iPad Pro 12.9 Specs
Model: A1670 (Wi-Fi)Read More
CPU: Apple A10X Fusion with Apple M10
2.36 GHz hexa-core Apple Fusion (3× Hurricane + 3× Zephyr)
Graphic: 12-core PowerVR Series 7XT
Display: 12.9 inches (330 mm) [diagonal] multi-touch display with LED backlighting and an oleophobic and scratch-resistant coating, Wide color display, True Tone display,
Fully laminated display, Antireflective coating, ProMotion display (120 Hertz refresh rate)
2732-by-2048 pixel resolution at 264 ppi (Retina Display)
Since I mainly wanted to read comics on a bigger screen (coming from the smaller 9.7 size), the iPad’s nearly 13 inches is just perfect for comics. The size is nearly one to one, if not slightly larger than the print version.
For comics bought on ComiXology, they upgraded their comics to nearly 4k resolution, so a typical “Epic” collection is about a gigabyte in size! While they look gorgeous on the higher resolution, you really need to make sure you have the disk space for it.
Until the magazine industry catches up or offers high quality resolution, I don’t think I’ll be buying it on digital (unless is free as part of a print subscription).
If you want to load your own content, the two iOS apps I’ve used and endorsed are: Chunky and Foxit PDF Reader (or the built in Books reader). Although I’m not a fan of the name “Chunky”, it’s probably the best CBR reader. I’ve even upgraded to the Pro version, even though I didn’t need or want the Pro features - I just wanted to support the Chunky creator.
I have several Bluetooth keyboards, but I have never really liked pairing the keyboards. Sometime, particularly with the original Apple bluetooth keyboard because it doesn’t have a reset button, the iPad does not see the keyboard because it was previously paired with another iPad. It’s very frustrating.
With the Smart Connector, the keyboard is instant-on when you connect. You don’t need to charge the keyboard (since it’s powered through the connector).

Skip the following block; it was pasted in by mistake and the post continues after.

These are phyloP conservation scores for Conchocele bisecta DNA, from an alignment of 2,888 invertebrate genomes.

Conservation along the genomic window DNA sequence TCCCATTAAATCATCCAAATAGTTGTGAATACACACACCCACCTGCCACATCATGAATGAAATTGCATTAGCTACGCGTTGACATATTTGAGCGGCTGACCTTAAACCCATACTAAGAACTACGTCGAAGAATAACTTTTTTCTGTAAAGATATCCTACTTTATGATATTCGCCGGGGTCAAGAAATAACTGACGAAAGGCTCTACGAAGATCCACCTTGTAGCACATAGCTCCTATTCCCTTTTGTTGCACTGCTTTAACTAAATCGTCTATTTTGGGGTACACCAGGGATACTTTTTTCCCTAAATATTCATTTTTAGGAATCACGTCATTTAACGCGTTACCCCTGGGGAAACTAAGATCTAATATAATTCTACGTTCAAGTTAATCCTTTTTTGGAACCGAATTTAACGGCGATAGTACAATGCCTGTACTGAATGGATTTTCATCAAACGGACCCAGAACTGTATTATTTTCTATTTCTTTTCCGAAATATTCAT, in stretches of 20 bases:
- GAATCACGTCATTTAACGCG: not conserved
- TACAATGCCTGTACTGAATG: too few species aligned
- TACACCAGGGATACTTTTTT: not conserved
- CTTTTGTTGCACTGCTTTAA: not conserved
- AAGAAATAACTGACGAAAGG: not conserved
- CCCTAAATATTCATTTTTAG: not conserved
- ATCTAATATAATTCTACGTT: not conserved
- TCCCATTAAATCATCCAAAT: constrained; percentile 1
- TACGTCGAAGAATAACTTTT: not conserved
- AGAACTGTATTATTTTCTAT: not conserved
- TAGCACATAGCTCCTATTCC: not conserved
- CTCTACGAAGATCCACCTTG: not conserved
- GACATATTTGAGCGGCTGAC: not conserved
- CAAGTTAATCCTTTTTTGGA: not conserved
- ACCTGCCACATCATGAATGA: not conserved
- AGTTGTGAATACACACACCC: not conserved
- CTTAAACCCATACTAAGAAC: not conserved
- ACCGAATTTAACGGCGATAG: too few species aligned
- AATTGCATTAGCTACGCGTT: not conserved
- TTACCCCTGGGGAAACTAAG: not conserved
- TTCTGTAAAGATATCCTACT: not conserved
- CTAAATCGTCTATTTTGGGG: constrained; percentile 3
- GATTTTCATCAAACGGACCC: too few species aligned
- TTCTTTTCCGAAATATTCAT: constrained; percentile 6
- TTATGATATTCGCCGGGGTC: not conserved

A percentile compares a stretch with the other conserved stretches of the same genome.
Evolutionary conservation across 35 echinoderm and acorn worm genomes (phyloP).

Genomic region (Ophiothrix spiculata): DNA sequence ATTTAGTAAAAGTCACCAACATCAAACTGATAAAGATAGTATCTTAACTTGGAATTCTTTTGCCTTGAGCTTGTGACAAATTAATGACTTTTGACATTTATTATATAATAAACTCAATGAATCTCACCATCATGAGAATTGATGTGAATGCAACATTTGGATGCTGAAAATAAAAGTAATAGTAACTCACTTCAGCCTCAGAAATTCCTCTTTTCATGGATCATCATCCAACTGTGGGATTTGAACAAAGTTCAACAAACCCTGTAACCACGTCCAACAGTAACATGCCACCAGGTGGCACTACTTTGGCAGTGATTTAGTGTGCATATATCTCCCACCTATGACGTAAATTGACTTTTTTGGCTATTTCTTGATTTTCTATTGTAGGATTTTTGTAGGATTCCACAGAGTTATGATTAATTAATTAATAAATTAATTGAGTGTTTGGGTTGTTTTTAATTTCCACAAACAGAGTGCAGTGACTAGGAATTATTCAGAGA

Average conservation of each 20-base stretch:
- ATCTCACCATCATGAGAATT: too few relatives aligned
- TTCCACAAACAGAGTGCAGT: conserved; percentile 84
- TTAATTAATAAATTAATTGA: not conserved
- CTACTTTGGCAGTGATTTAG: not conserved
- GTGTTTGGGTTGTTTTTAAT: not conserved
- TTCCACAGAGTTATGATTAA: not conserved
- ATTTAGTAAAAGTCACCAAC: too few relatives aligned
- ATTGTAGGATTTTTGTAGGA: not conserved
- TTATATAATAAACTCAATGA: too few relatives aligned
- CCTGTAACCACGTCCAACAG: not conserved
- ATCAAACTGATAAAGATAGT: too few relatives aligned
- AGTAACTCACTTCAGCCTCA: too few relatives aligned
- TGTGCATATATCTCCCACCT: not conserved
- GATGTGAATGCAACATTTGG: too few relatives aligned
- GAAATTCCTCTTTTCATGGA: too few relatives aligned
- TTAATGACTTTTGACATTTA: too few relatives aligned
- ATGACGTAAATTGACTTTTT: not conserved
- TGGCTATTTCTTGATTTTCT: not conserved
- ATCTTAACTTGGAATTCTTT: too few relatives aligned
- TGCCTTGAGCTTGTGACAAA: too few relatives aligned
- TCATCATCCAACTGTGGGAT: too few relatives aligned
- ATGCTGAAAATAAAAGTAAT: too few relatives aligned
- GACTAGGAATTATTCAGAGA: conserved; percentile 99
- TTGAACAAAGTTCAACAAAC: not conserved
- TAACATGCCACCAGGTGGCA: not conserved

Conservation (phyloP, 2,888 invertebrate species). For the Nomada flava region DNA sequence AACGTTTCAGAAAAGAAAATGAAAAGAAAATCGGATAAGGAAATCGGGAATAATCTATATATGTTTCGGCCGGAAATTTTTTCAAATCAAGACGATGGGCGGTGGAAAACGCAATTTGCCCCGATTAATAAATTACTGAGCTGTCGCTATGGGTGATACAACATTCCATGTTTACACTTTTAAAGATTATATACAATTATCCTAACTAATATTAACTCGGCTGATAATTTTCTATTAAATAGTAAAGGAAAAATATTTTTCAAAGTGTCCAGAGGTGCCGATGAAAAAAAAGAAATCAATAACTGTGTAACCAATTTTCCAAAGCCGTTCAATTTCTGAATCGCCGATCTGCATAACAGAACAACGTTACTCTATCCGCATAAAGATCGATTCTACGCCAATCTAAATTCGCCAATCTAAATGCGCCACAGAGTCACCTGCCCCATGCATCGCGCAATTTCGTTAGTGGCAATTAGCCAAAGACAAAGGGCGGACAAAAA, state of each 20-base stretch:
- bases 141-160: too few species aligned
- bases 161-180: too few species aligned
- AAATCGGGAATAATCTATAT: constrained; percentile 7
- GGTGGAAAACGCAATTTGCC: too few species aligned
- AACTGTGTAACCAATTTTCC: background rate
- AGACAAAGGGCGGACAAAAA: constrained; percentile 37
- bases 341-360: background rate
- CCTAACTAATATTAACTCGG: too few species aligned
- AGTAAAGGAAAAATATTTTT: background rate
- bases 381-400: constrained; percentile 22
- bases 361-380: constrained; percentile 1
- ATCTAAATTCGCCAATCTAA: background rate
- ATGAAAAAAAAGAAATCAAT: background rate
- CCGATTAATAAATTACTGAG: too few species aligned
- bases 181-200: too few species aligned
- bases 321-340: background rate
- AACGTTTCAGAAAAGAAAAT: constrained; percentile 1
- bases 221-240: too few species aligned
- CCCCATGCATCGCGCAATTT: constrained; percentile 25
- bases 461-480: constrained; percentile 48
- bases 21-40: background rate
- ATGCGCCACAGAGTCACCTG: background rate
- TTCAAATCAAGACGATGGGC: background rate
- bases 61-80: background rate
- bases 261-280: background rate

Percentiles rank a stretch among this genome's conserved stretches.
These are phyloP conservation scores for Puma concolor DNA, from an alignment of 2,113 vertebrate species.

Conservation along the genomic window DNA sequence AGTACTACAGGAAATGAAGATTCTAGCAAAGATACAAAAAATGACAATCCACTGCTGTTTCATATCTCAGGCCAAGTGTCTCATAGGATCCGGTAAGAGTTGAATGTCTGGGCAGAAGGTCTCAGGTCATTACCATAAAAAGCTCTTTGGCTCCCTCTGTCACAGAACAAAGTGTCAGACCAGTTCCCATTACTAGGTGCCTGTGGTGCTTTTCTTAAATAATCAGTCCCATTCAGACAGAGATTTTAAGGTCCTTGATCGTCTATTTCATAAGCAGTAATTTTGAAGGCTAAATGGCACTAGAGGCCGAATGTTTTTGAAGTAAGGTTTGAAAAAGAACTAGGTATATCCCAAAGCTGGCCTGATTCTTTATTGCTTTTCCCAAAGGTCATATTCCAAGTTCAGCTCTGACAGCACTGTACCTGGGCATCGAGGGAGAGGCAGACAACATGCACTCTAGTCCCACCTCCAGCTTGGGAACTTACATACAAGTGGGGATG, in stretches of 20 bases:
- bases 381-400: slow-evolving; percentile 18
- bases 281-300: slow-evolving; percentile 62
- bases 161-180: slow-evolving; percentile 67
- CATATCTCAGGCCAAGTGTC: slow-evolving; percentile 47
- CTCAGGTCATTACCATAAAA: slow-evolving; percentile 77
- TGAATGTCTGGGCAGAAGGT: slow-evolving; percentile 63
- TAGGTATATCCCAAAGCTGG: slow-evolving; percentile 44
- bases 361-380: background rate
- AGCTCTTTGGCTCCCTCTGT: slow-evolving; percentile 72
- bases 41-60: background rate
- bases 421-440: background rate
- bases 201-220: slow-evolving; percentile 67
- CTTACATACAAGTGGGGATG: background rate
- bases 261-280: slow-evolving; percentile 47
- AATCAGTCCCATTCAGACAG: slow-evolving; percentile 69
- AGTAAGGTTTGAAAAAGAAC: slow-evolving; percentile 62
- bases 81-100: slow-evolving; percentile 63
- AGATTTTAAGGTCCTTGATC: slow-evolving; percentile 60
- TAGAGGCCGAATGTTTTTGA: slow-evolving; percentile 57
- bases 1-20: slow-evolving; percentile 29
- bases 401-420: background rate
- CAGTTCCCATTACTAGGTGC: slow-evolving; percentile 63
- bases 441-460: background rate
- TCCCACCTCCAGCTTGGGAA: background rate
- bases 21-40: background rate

I’ve read some reviews on Smart Connector keyboards, and they mentioned the magnets, but let me empathize on the magnets: the iPad will automatically align and stick to the keyboard. It’s powerful enough that you can lift it up and the iPad without any worry that the keyboard will drop off.
Although only Apple and Logitech makes Smart Connector keyboards, I think it’s worth it to buy one. I have the first generation Logitech iPad Pro keyboard, which is technically not meant for the iPad Pro second version, but it fits and the price was discounted to $75 (originally $149).
Before the new 2018 “New” iPad was announced last month, only the iPad Pro supported the Apple Pencil. I’ve wanted to draw on digital for a long time and have, in the past, used various instruments and softwares. None of them really worked for me, that is until the iPad and Apple Pencil combination.
Using ProCreate ($10), drawing was is pretty amazing. Trust me, drawing was nearly real time one to one, just like drawing in “real life”. Since it’s digital, there’s no paint mess or cleanup. Plus, producing artwork, from idea to finalized art, can be pretty fast and efficient.
Don’t take my words for it, professional artist Mark Ulriksen went from traditional to digital for The New Yorker with the same setup I have (iPad Pro, Apple Pencil, and ProCreate). Read his interview and profile at businessinsider.com
Let me get to the point: the iPad is not a laptop replacement. There are many limitations with the iOS system, for example true multitasking and file transfers. If you’re a traditional laptop user, you’re not going to be happy with the iPad, so stay with the tried-and-true laptop experience.
What the iPad is meant for, and excel at, is media consumption and portability. Watching movies and television is a joy (especially on a larger 12.9 screen) and reading is wonderful (at the higher resolution). Apple is known for their gold-standard battery life, and the iPad’s weight is a feather compared to traditional laptops.
If you like what you read, but don’t want to shell out the premium price usually associated with Apple products, the new 2018 9.7 iPad, at $329 (with Apple Pencil support), is the iPad I would recommend for you. Sure, you’re not getting the larger 12.9 screen or Smart Connector, but for most people, they’re not going to care to spend the extra cash to upgrade.
P.S. This article was written on the iPad using the Logitech Smart Connector Keyboard and Google Keep. If this was a collaborative article (requiring other people’s input), then I would use Google Docs with its sharing functionality.